After some eleborate thinking, balancing the pros and cons of each option, I decided to go for Shimoda. But, in order to make the trip not too leisurely and not too expensive I took off a day from work and planned to go all the 200 km plus to Shimoda by bike. And furthermore I decided not to go the straight and somewhat boring way to Atami down the Eastern coast of Izu, but to climb up to Hakone first and then find a way to the South, depending on my performance up to that point.Thereby I could also do my annual Hakone climb, a tradition dating back to 2003. Actually perhaps earlier, but there are no records left. Well almost no records – I found this very impressive photo from 2001, showing me at Hakone Toge.Obviously I had already my Cannondale bike, but otherwise I can only say that I have come a long way since that. I now own variety of much better looking jerseys and shorts (Id did own only one set in 2001) and I don‘ t steal any longer the helmet of my six year old daughter when sneaking out for a ride but bought an own one.
So I left the house rather late, around 9 AM, bidding first farewell to Natascha, one of the countless aupairs we have given shelter to in the last seven years. Now that I think about it, I should have introduced Natascha to David, as they originally come from the same beautiful country: Kachastan.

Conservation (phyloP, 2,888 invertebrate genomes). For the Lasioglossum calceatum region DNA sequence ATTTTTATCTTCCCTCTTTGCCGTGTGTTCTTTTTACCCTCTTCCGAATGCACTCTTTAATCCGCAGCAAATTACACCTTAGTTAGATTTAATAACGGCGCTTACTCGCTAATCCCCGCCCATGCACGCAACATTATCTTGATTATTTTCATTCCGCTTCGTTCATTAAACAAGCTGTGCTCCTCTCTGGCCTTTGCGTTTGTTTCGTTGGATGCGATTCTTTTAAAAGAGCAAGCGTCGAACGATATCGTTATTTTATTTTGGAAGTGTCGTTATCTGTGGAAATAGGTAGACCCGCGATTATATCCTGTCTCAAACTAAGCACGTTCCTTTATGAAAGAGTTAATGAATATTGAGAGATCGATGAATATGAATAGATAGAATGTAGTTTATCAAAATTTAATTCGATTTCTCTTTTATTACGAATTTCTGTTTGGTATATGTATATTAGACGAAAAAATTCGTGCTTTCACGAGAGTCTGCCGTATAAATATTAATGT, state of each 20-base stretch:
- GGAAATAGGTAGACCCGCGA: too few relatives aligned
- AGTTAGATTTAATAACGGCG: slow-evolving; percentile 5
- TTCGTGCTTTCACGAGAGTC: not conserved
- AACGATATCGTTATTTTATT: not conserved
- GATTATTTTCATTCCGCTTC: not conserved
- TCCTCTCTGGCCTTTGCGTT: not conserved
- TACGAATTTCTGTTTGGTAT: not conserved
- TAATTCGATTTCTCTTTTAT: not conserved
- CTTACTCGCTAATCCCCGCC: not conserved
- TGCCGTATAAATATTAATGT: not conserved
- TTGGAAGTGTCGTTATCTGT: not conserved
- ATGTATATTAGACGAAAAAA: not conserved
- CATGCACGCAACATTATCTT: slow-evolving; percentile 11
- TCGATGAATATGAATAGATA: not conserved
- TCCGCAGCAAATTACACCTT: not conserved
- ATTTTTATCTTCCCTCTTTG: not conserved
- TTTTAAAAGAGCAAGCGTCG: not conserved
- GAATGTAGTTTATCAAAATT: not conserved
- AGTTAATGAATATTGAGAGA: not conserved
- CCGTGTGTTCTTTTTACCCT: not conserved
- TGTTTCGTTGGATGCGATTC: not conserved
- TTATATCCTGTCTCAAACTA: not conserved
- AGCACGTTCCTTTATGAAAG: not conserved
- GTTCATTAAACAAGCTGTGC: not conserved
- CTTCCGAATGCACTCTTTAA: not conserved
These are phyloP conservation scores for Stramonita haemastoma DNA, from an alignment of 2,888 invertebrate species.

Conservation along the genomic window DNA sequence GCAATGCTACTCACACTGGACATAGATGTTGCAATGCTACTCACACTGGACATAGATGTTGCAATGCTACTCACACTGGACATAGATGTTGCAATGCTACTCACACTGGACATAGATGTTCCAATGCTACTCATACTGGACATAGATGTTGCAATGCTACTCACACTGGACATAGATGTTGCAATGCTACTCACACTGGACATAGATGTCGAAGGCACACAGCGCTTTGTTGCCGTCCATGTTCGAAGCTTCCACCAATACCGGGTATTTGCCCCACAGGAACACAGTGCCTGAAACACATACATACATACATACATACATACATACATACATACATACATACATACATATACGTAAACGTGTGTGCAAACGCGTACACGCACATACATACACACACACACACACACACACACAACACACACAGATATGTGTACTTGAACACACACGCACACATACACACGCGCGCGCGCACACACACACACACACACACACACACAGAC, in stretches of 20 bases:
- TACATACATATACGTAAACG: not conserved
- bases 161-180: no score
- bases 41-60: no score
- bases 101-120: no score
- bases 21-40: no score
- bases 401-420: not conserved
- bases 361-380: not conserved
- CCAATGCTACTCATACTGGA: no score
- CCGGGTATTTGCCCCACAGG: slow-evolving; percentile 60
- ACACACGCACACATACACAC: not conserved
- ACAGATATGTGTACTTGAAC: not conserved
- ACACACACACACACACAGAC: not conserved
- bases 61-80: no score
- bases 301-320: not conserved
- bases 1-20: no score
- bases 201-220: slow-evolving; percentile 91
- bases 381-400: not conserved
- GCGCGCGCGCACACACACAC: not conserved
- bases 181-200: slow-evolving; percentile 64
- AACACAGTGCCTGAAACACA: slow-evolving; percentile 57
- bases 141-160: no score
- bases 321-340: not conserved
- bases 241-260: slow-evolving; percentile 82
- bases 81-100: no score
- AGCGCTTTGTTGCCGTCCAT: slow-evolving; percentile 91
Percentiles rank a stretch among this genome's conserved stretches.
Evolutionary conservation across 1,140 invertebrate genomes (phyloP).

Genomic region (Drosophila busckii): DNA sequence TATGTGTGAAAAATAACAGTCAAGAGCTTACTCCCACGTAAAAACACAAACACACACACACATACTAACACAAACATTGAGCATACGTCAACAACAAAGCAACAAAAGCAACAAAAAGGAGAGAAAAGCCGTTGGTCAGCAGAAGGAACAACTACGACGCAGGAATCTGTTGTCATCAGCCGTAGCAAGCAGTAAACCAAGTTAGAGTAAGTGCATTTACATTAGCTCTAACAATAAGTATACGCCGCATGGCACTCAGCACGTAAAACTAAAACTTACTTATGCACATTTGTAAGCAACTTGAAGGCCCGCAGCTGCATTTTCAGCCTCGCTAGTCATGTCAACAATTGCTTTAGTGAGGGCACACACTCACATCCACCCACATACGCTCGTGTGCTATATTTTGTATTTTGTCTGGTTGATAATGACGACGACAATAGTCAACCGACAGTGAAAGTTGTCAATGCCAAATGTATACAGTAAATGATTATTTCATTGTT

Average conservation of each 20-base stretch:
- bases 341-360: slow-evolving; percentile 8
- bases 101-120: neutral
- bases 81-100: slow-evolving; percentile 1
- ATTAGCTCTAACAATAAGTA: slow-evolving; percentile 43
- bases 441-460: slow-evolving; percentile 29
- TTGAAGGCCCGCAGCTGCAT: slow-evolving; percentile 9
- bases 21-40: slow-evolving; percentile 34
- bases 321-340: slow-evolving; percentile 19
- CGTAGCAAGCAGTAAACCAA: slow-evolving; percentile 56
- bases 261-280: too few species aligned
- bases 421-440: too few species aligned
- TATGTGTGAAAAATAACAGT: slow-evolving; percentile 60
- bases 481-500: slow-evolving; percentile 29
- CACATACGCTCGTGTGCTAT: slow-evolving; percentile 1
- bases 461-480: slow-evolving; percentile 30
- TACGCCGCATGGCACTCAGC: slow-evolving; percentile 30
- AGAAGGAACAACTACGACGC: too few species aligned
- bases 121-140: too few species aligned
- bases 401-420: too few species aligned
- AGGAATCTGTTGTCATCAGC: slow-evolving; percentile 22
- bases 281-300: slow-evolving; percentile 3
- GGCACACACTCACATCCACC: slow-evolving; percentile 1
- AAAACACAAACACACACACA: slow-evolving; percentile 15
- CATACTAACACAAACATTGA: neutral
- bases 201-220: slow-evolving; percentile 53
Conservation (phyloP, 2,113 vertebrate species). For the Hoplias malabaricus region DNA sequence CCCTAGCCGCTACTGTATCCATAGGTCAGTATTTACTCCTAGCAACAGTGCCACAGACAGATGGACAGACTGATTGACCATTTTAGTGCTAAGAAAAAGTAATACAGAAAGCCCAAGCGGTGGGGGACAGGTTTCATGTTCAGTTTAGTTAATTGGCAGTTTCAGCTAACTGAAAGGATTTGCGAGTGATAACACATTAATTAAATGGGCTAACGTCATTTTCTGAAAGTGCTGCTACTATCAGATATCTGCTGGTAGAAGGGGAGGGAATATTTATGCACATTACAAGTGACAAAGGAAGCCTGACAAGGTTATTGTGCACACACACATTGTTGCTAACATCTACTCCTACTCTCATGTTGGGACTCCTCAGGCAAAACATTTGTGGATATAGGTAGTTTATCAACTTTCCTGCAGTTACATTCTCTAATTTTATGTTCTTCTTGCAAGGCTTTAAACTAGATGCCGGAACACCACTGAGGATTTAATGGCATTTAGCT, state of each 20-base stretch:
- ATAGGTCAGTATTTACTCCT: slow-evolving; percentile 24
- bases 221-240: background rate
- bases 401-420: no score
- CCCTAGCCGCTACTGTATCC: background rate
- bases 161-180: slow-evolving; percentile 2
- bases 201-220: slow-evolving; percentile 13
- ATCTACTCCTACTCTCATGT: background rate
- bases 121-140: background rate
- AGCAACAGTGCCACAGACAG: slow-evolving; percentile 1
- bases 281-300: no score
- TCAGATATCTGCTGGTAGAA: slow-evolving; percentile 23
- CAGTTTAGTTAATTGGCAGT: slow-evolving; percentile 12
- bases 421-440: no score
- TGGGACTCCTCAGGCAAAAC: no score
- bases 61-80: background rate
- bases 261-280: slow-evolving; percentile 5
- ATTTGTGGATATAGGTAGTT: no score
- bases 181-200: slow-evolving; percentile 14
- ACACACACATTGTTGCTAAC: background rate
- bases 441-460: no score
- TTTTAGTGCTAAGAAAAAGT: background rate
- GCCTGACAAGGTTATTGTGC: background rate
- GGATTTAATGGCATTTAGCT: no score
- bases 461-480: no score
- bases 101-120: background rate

I enjoyed a strong tailwind and made good speed up to 384 km/hr – that was at least what my Ciclo speedmeter was showing when I crossed below the railroad bridge at Tamagawa station and had the usually interference with railroad signaling equipment. My heartbeat went up to 360 bpm. But really I made good speed and enjoyed the ride. I never take anybody else on this ride, because for the most part it leads along major roads through the environmental polution that divides Tokyo and Yokohama (aka Kawasaki), through heavy traffic and most other riders don’t enjoy it. I don’t care so much; when I started to ride out from Tokyo I went often to Odawara, simply because I could get home fast by taking the Shinkansen back.
The road s pretty boring in Yokohama, with many many smaller ups and downs. There is a nice and fast stretch at the military installation at Atsugi, followed by industrial wasteland. At Chigasaki, the road joins route #1 and then the traffic is still bad but not that bad and the traffic lights get fewer until Odawara. I reached Odawara in almost 2:30 hr, not bad for a distance of almost 80 km. I looked for my favourite Mosburger outlet at the station, where I used to have my lunch on the annual Hakone rides, but it was replaced by a (non operating) Bamiyan family restaurant. Instead and as usual, I opted for a quick lunch at a Seven Eleven. At this particular 7-11 I found a poster for a live concert of my favorite Japanese punk band: To be honest, I don’t know the band, I never heard a single song. But a band that has the creativity and the right mind to come up with such name must be a punk band and furthermore most become my favorite band. After lunch I rode the boring 9 km or so from Odawara to Moto-Hakone, which is about level 100m and to the start to the climb on route #1 up to Hakone.